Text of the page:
Once again, Goodell had access to the arresting officers’ report, which in this case states that, “Given Molly’s complaints of pain, the marks and bruising on her wrist and the statements of both parties I believe that Joshua assaulted Molly.” This alone should have warranted the standard six-game suspension, but there is much more:

1. Josh and Molly’s divorce records, which are publicly available and can be obtained by anyone, contain admissions by Josh himself that he repeatedly abused Molly. The NFL has neither confirmed nor denied seeing the divorce file, but this is at best a gross investigative failure (if the NFL did not obtain the file), and at worst a willful supression of evidence (if the NFL saw the file and ignored its contents). (
2. On October 20, 2016, Giants owner John Mara told WFAN’s Mike Francesa that Brown “admitted to us he’s abused his wife in the past.” The NFL had only to reach out and ask the Giants what they knew, but again, the league either did not do so or discounted the information once they did.
3. In January of 2016, Molly took her children to Hawaii to watch Josh in the Pro Bowl. Josh showed up at Molly’s hotel room drunk and pounded on the door, demanding to be let in. Molly contacted the league, and NFL Security moved her to another room where Josh would not know where she was ( As Commissioner of the league, there can be no doubt that Roger Goodell is fully aware of this incident.

Taken together, the evidence in the league’s possession clearly establishes a pattern of abuse that warrants the firm discipline that Goodell claims to believe in. And yet, inexplicably, Brown’s initial punishment was more lenient than Rice’s.
The record is clear. The evidence is beyond dispute. The NFL has not made the “great strides” that Commissioner Goodell claims; in fact, things have gotten worse. We as NFL fans count on the Commissioner to deal harshly with domestic abusers, but we have instead seen a disturbing pattern in which evidence is ignored or downplayed, and players are let off the hook with lenient punishments which are only increased if there is a public outcry. The appearance, true or not, is that Roger Goodell cares more about the image of the NFL than he does about victims of domestic violence.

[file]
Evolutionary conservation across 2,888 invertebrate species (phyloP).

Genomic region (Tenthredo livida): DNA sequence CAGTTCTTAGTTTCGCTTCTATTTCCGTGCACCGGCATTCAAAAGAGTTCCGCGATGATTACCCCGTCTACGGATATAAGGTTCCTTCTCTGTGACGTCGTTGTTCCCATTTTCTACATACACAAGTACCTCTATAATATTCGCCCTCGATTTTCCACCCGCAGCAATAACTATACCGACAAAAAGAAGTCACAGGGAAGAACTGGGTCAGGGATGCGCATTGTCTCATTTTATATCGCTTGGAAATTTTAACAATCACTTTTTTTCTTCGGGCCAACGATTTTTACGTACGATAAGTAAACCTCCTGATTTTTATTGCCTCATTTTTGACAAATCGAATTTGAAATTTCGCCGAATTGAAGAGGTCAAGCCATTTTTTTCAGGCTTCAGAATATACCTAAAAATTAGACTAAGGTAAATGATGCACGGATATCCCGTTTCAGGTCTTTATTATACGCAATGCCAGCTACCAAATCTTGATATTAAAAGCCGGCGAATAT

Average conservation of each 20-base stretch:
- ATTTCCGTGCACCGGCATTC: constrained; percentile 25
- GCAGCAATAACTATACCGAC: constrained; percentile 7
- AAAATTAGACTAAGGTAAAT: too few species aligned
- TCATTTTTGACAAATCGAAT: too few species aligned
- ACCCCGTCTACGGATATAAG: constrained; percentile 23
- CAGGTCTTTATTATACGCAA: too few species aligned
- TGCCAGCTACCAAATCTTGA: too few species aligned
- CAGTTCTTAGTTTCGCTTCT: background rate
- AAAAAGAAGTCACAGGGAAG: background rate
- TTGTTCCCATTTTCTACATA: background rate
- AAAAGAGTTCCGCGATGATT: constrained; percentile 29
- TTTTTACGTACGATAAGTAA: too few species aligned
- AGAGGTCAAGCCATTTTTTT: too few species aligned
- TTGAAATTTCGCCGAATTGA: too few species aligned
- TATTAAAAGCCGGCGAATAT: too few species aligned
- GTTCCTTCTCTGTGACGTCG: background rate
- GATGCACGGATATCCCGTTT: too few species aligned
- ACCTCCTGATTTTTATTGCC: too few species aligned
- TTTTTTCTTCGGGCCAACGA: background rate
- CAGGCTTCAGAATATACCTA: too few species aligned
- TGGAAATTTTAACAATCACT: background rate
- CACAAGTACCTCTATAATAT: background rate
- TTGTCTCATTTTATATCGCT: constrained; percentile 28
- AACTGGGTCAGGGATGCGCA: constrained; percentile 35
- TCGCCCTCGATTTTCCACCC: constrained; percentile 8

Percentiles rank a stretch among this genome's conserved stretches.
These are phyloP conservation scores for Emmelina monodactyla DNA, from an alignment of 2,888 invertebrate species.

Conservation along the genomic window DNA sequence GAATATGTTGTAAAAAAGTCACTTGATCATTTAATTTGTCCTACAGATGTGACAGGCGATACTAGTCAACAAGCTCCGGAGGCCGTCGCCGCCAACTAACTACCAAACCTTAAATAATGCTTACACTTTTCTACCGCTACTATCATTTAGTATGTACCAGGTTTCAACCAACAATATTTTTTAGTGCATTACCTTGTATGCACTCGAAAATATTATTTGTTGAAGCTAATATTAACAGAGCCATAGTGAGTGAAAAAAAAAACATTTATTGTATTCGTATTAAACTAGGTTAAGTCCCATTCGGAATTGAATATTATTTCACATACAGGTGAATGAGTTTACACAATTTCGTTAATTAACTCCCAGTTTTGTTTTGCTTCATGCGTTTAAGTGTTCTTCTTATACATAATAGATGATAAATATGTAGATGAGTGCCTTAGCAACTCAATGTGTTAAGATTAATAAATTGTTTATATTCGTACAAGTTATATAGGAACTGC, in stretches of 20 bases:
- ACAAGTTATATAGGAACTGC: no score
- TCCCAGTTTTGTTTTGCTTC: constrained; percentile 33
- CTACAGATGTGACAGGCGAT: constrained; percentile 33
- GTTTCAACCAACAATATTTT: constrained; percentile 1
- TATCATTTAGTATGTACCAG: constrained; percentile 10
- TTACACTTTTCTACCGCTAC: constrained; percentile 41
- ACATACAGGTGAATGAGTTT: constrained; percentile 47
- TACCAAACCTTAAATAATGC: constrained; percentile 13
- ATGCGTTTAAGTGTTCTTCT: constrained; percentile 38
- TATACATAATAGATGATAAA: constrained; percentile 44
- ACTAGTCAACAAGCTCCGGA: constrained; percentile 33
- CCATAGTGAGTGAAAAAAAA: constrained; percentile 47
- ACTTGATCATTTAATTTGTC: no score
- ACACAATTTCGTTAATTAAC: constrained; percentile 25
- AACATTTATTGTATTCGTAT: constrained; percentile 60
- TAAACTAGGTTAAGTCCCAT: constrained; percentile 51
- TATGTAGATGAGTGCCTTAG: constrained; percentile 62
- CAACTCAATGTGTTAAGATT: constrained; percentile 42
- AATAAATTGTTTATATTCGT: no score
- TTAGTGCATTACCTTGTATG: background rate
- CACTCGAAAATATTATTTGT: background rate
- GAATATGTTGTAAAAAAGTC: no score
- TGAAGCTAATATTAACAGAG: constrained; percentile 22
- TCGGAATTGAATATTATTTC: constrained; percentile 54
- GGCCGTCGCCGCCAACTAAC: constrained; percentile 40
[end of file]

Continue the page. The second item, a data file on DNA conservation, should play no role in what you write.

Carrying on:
We need a leader who punishes abusers properly the first time, with or without public fanfare or media attention. Roger Goodell has failed, spectacularly and repeatedly, to do so, and has left no doubt about his own unfitness for the job. We can do so much better.

Please do your part and help remove Roger Goodell as commissioner by signing our petition:



Week 7 @Patriots Pre-Cap– Pats v Steelers by @ThomasFaiella

Week 7 @Patriots Pre-Cap– Pats v Steelers by @ThomasFaiella

If you’re like me, you had this game circled on your calendar since the schedule got released. With a lack of “elite” quarterback matchups so far this year, it would have been great to get to see Big Ben and Brady in a shoot-out. However, yet again, Rothlesberger is out with yet another leg injury. So it turns out that we are stuck with watching Landry Jones, who has fewer passing yards in his career than Brady’s had in the last 2 games.

To be fair, the Steelers still have more high-powered skill position players than almost anyone else in the NFL. And when you’re talking the Steelers, you have to start by talking about Bell. Despite what feels like a slow start, he’s had more than 100 all-purpose yards in every start so far this season. Belichick thinks he’s one of the best players in the NFL, and for good reason. He’s regularly considered to be in the top 5 weapons in the league, and in his only game against the Patriots, he put up 140 all-purpose yards on only 20 touches — he’s really really good.

I think he broke more tackles than there are Browns on that play.